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Writing Lock-Free Code: A Corrected Queue


As we saw last month [1], lock-free coding is hard even for experts. There, I dissected a published lock-free queue implementation [2] and examined why the code was quite broken. This month, let's see how to do it right.

Lock-Free Fundamentals

When writing lock-free code, always keep these essentials well in mind:

    Key concepts. Think in transactions. Know who owns what data. Key tool. The ordered atomic variable.

When writing a lock-free data structure, "to think in transactions" means to make sure that each operation on the data structure is atomic, all-or-nothing with respect to other concurrent operations on that same data. The typical coding pattern to use is to do work off to the side, then "publish" each change to the shared data with a single atomic write or compare-and-swap. [3] Be sure that concurrent writers don't interfere with each other or with concurrent readers, and pay special attention to any operations that delete or remove data that a concurrent operation might still be using.

Be highly aware of who owns what data at any given time; mistakes mean races where two threads think they can proceed with conflicting work. You know who owns a given piece of shared data right now by looking at the value of the ordered atomic variable that says who it is. To hand off ownership of some data to another thread, do it at the end of a transaction with a single atomic operation that means "now it's your's."

An ordered atomic variable is a "lock-free-safe" variable with the following properties that make it safe to read and write across threads without any explicit locking:

    Atomicity. Each individual read and write is guaranteed to be atomic with respect to all other reads and writes of that variable. The variables typically fit into the machine's native word size, and so are usually pointers (C++), object references (Java, .NET), or integers. Order. Each read and write is guaranteed to be executed in source code order. Compilers, CPUs, and caches will respect it and not try to optimize these operations the way they routinely distort reads and writes of ordinary variables. Compare-and-swap (CAS) [4]. There is a special operation you can call using a syntax like variable.compare_exchange( expectedValue, newValue ) that does the following as an atomic operation: If variable currently has the value expectedValue, it sets the value to newValue and returns true; else returns false. A common use is if(variable.compare_exchange(x,y)), which you should get in the habit of reading as, "if I'm the one who gets to change variable from x to y."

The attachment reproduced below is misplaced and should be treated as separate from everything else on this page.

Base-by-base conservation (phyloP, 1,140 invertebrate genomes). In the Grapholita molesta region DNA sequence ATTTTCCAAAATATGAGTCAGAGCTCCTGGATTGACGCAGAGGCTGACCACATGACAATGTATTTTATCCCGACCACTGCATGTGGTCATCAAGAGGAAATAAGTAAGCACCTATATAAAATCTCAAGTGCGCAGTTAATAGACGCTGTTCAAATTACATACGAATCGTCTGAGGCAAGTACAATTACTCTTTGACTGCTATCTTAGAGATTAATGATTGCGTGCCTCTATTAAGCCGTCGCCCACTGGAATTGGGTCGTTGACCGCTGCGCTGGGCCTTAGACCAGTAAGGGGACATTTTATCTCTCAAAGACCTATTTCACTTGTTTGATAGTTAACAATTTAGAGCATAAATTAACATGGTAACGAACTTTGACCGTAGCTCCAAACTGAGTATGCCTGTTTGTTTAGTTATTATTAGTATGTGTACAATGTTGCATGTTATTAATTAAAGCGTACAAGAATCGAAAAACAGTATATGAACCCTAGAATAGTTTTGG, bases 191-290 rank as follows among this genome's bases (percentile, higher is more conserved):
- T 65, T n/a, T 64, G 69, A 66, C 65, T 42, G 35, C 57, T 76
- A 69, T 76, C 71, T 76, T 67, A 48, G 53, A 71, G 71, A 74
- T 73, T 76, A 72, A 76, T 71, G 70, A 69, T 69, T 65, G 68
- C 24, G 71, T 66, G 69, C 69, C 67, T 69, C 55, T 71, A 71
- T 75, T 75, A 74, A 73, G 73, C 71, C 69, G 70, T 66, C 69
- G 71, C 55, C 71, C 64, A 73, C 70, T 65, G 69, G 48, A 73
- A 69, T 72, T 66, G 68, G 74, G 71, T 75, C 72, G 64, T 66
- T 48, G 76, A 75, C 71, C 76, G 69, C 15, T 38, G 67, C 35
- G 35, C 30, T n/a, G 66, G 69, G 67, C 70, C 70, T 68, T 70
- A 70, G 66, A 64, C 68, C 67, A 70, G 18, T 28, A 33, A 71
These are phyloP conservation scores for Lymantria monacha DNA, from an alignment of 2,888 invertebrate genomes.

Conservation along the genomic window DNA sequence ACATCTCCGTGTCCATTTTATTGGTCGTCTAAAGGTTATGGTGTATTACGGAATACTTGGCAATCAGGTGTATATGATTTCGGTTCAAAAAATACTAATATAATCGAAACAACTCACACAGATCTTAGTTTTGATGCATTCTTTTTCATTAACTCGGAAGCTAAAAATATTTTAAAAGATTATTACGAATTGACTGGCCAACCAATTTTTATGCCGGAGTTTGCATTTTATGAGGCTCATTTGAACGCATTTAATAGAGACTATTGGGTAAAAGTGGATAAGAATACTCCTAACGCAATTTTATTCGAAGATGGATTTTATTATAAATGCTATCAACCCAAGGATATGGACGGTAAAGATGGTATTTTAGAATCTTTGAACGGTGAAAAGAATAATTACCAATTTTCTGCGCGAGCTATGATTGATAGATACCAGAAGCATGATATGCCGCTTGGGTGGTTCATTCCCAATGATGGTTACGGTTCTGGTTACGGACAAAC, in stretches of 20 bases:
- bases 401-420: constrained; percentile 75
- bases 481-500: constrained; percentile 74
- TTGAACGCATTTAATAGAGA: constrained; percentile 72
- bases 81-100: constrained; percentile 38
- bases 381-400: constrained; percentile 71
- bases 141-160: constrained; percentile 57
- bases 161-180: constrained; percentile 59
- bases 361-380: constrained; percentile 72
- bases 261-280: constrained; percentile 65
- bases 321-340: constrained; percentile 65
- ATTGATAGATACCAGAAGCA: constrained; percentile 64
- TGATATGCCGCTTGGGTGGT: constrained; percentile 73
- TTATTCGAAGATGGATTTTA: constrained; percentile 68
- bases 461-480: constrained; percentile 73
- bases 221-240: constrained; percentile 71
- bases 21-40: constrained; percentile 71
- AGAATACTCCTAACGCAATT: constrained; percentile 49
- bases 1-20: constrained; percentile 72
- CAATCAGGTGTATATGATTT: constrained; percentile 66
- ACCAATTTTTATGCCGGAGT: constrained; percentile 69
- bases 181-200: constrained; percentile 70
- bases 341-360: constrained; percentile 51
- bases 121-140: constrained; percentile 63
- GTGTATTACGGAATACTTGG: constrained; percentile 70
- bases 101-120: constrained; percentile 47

Ordered atomic variables are spelled in different ways on popular platforms and environments. For example:

    volatile in C#/.NET, as in volatile int. volatile or * Atomic* in Java, as in volatile int, AtomicInteger. atomic<T> in C++0x, the forthcoming ISO C++ Standard, as in atomic<int>.

In the code that follows, I'm going to highlight the key reads and writes of such a variable; these variables should leap out of the screen at you, and you should get used to being very aware of every time you touch one.

If you don't yet have ordered atomic variables yet on your language and platform, you can emulate them by using ordinary but aligned variables whose reads and writes are guaranteed to be naturally atomic, and enforce ordering by using either platform-specific ordered API calls (such as Win32's InterlockedCompareExchange for compare-and-swap) or platform-specific explicit memory fences/barriers (for example, Linux mb).